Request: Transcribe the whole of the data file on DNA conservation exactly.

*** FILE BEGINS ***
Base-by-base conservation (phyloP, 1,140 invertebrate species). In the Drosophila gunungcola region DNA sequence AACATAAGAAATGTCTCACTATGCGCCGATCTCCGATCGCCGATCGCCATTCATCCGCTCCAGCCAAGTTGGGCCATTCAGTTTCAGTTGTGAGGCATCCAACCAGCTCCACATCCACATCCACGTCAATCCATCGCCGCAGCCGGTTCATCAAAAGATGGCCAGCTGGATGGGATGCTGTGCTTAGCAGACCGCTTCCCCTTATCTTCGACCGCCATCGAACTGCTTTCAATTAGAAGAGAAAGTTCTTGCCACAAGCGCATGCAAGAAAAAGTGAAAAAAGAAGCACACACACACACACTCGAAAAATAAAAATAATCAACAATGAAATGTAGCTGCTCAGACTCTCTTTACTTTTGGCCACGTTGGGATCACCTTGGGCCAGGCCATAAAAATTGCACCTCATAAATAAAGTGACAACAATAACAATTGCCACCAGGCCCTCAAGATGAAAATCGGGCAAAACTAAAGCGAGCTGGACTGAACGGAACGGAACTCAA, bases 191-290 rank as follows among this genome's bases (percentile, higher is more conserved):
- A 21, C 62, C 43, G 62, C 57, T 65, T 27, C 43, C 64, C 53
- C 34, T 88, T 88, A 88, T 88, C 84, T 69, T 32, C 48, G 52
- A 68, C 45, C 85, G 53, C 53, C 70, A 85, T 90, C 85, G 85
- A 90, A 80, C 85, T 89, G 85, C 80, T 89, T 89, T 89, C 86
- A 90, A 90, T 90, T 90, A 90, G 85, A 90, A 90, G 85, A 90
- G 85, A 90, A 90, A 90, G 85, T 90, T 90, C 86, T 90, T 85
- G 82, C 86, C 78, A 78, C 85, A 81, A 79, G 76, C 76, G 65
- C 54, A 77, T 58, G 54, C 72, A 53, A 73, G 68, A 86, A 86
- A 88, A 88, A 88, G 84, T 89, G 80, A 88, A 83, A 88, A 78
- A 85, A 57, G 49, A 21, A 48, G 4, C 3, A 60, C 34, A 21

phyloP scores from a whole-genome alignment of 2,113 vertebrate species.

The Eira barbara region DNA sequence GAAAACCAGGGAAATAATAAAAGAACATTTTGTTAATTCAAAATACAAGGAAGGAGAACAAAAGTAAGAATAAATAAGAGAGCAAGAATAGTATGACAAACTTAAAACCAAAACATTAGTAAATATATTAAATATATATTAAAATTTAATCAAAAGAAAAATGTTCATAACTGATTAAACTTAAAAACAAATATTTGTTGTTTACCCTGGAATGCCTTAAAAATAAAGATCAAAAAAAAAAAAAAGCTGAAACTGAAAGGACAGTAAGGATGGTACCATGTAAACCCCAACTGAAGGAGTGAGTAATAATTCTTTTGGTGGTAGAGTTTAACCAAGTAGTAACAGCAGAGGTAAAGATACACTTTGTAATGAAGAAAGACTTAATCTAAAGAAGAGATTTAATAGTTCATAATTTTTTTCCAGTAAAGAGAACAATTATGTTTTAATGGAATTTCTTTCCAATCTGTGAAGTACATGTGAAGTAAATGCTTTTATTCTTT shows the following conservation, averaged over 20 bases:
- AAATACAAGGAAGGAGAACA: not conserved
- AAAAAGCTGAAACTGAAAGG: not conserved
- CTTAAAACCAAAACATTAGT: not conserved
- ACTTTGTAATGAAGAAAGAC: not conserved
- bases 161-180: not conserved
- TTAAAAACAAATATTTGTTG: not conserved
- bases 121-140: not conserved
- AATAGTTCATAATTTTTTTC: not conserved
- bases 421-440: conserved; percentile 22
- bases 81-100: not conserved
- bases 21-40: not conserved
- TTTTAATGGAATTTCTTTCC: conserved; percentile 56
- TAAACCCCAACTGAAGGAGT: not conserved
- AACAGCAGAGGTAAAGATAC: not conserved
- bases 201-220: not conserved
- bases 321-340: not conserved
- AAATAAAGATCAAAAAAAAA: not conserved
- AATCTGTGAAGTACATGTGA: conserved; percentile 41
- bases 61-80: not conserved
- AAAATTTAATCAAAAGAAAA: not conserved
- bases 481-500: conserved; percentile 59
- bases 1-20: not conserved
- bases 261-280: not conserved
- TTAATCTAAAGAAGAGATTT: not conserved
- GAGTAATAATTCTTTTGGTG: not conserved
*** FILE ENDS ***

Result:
Base-by-base conservation (phyloP, 1,140 invertebrate species). In the Drosophila gunungcola region DNA sequence AACATAAGAAATGTCTCACTATGCGCCGATCTCCGATCGCCGATCGCCATTCATCCGCTCCAGCCAAGTTGGGCCATTCAGTTTCAGTTGTGAGGCATCCAACCAGCTCCACATCCACATCCACGTCAATCCATCGCCGCAGCCGGTTCATCAAAAGATGGCCAGCTGGATGGGATGCTGTGCTTAGCAGACCGCTTCCCCTTATCTTCGACCGCCATCGAACTGCTTTCAATTAGAAGAGAAAGTTCTTGCCACAAGCGCATGCAAGAAAAAGTGAAAAAAGAAGCACACACACACACACTCGAAAAATAAAAATAATCAACAATGAAATGTAGCTGCTCAGACTCTCTTTACTTTTGGCCACGTTGGGATCACCTTGGGCCAGGCCATAAAAATTGCACCTCATAAATAAAGTGACAACAATAACAATTGCCACCAGGCCCTCAAGATGAAAATCGGGCAAAACTAAAGCGAGCTGGACTGAACGGAACGGAACTCAA, bases 191-290 rank as follows among this genome's bases (percentile, higher is more conserved):
- A 21, C 62, C 43, G 62, C 57, T 65, T 27, C 43, C 64, C 53
- C 34, T 88, T 88, A 88, T 88, C 84, T 69, T 32, C 48, G 52
- A 68, C 45, C 85, G 53, C 53, C 70, A 85, T 90, C 85, G 85
- A 90, A 80, C 85, T 89, G 85, C 80, T 89, T 89, T 89, C 86
- A 90, A 90, T 90, T 90, A 90, G 85, A 90, A 90, G 85, A 90
- G 85, A 90, A 90, A 90, G 85, T 90, T 90, C 86, T 90, T 85
- G 82, C 86, C 78, A 78, C 85, A 81, A 79, G 76, C 76, G 65
- C 54, A 77, T 58, G 54, C 72, A 53, A 73, G 68, A 86, A 86
- A 88, A 88, A 88, G 84, T 89, G 80, A 88, A 83, A 88, A 78
- A 85, A 57, G 49, A 21, A 48, G 4, C 3, A 60, C 34, A 21

phyloP scores from a whole-genome alignment of 2,113 vertebrate species.

The Eira barbara region DNA sequence GAAAACCAGGGAAATAATAAAAGAACATTTTGTTAATTCAAAATACAAGGAAGGAGAACAAAAGTAAGAATAAATAAGAGAGCAAGAATAGTATGACAAACTTAAAACCAAAACATTAGTAAATATATTAAATATATATTAAAATTTAATCAAAAGAAAAATGTTCATAACTGATTAAACTTAAAAACAAATATTTGTTGTTTACCCTGGAATGCCTTAAAAATAAAGATCAAAAAAAAAAAAAAGCTGAAACTGAAAGGACAGTAAGGATGGTACCATGTAAACCCCAACTGAAGGAGTGAGTAATAATTCTTTTGGTGGTAGAGTTTAACCAAGTAGTAACAGCAGAGGTAAAGATACACTTTGTAATGAAGAAAGACTTAATCTAAAGAAGAGATTTAATAGTTCATAATTTTTTTCCAGTAAAGAGAACAATTATGTTTTAATGGAATTTCTTTCCAATCTGTGAAGTACATGTGAAGTAAATGCTTTTATTCTTT shows the following conservation, averaged over 20 bases:
- AAATACAAGGAAGGAGAACA: not conserved
- AAAAAGCTGAAACTGAAAGG: not conserved
- CTTAAAACCAAAACATTAGT: not conserved
- ACTTTGTAATGAAGAAAGAC: not conserved
- bases 161-180: not conserved
- TTAAAAACAAATATTTGTTG: not conserved
- bases 121-140: not conserved
- AATAGTTCATAATTTTTTTC: not conserved
- bases 421-440: conserved; percentile 22
- bases 81-100: not conserved
- bases 21-40: not conserved
- TTTTAATGGAATTTCTTTCC: conserved; percentile 56
- TAAACCCCAACTGAAGGAGT: not conserved
- AACAGCAGAGGTAAAGATAC: not conserved
- bases 201-220: not conserved
- bases 321-340: not conserved
- AAATAAAGATCAAAAAAAAA: not conserved
- AATCTGTGAAGTACATGTGA: conserved; percentile 41
- bases 61-80: not conserved
- AAAATTTAATCAAAAGAAAA: not conserved
- bases 481-500: conserved; percentile 59
- bases 1-20: not conserved
- bases 261-280: not conserved
- TTAATCTAAAGAAGAGATTT: not conserved
- GAGTAATAATTCTTTTGGTG: not conserved